The Old Testament is an intimidating book. It is God’s very own word. It can be difficult to understand. Furthermore, for many readers it paints a portrait of God’s character that is harsh, demanding, and severe. However, those perceptions are misinformed and deny the reality of the Old Testament revelation.
The Old Testament is a revelation of God and His character as it points us forward to the coming of Jesus Christ. While each story reveals something specific from God for believers, there is an overarching theme that is spread throughout. Each reveals the holiness of God. Those stories that we cannot bear to read because of their severity to men point us to a holy God and it is a holiness that affects every aspect of who He is and what He does.
Often we are so distracted by what has happened that we neglect to delve deeper. Instead we rush to judgment about who we think God is. A deeper look though will also reveal that yes, the Lord’s anger can be kindled (and rightly so because it is holy) but we fail to see that the Lord is often slow to anger.
R.C. Sproul notes that God is often so slow to anger that when he does finally manifest his anger we are offended by it. What a powerfully true statement! The truth in that statement reveals something about the status of a Christian’s heart. We have a high regard for ourselves and a low regard for God.
The Lord’s holiness fails to hold us captive, and as a result of that, we humans think we are better off than we really are. We see this displayed through the constant need for works righteousness to act as ones justification . . . interestingly it is the same concept for many unbelievers and believers alike. We are plagued by the same mindset that holds us back in our relationship with God.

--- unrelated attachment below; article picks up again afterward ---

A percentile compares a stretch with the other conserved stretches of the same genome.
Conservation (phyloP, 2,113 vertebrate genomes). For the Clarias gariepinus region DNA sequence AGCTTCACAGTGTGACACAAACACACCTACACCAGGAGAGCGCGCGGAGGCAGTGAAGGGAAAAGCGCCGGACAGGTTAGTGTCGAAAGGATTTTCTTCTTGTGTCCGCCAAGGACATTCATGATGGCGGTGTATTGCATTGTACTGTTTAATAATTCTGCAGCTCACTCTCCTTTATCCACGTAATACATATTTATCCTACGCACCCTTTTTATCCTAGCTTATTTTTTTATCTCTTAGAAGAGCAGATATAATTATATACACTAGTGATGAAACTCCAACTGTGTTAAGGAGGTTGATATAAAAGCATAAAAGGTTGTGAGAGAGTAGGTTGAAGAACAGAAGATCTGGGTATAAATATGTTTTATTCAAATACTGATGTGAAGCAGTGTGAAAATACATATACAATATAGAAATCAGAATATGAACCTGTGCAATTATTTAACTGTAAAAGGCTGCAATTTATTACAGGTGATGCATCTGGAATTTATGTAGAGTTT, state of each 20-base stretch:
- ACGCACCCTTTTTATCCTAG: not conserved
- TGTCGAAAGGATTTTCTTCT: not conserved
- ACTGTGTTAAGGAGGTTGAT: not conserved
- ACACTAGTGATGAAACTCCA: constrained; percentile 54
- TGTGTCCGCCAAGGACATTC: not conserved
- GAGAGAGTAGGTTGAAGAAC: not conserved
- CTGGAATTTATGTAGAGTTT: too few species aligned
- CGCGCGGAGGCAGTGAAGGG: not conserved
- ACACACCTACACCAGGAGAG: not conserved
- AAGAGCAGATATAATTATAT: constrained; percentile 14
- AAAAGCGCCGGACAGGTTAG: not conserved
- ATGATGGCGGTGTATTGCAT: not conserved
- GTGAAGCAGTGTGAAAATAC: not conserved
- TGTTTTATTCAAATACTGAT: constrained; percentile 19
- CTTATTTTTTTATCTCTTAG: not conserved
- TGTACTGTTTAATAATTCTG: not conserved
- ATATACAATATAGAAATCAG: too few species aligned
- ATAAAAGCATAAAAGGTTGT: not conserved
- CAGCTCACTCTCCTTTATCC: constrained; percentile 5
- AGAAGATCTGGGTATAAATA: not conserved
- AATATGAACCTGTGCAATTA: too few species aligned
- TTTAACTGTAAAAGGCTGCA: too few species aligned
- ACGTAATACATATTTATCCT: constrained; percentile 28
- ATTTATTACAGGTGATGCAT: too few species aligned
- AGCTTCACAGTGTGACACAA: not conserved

In The Holiness of God, Sproul offers a good summation of this concept when he says: “Even if we recognize that He is gracious, we think that He has not been gracious enough. We think we deserve more grace” (Pg. 126). The Lord is slow to anger. The Lord offers grace to us. The Lord gives us mercy. Yet, we unashamedly ask for more . . . not only do we ask for more, we think we are entitled to more.
The Lord has given grace sufficient to cover all and given us His word, His Son, and His creation to lead us to it. Far more than is required for the sinful state in which we exist. How is that we can in good conscience, demand more from Him? The reality of the Christian life is that we need to spend time seeing the holiness of God and ask ourselves, “Who am I without God and who am I with God?” The reality is that we cannot understand divine mercy until we understand divine justice.
I have been reading through R.C. Sproul’s The Holiness of God . Join me each week as we read a chapter and reflect on what we have learned. It’s not too late to join! For more information click here. Next week we will read chapter 6.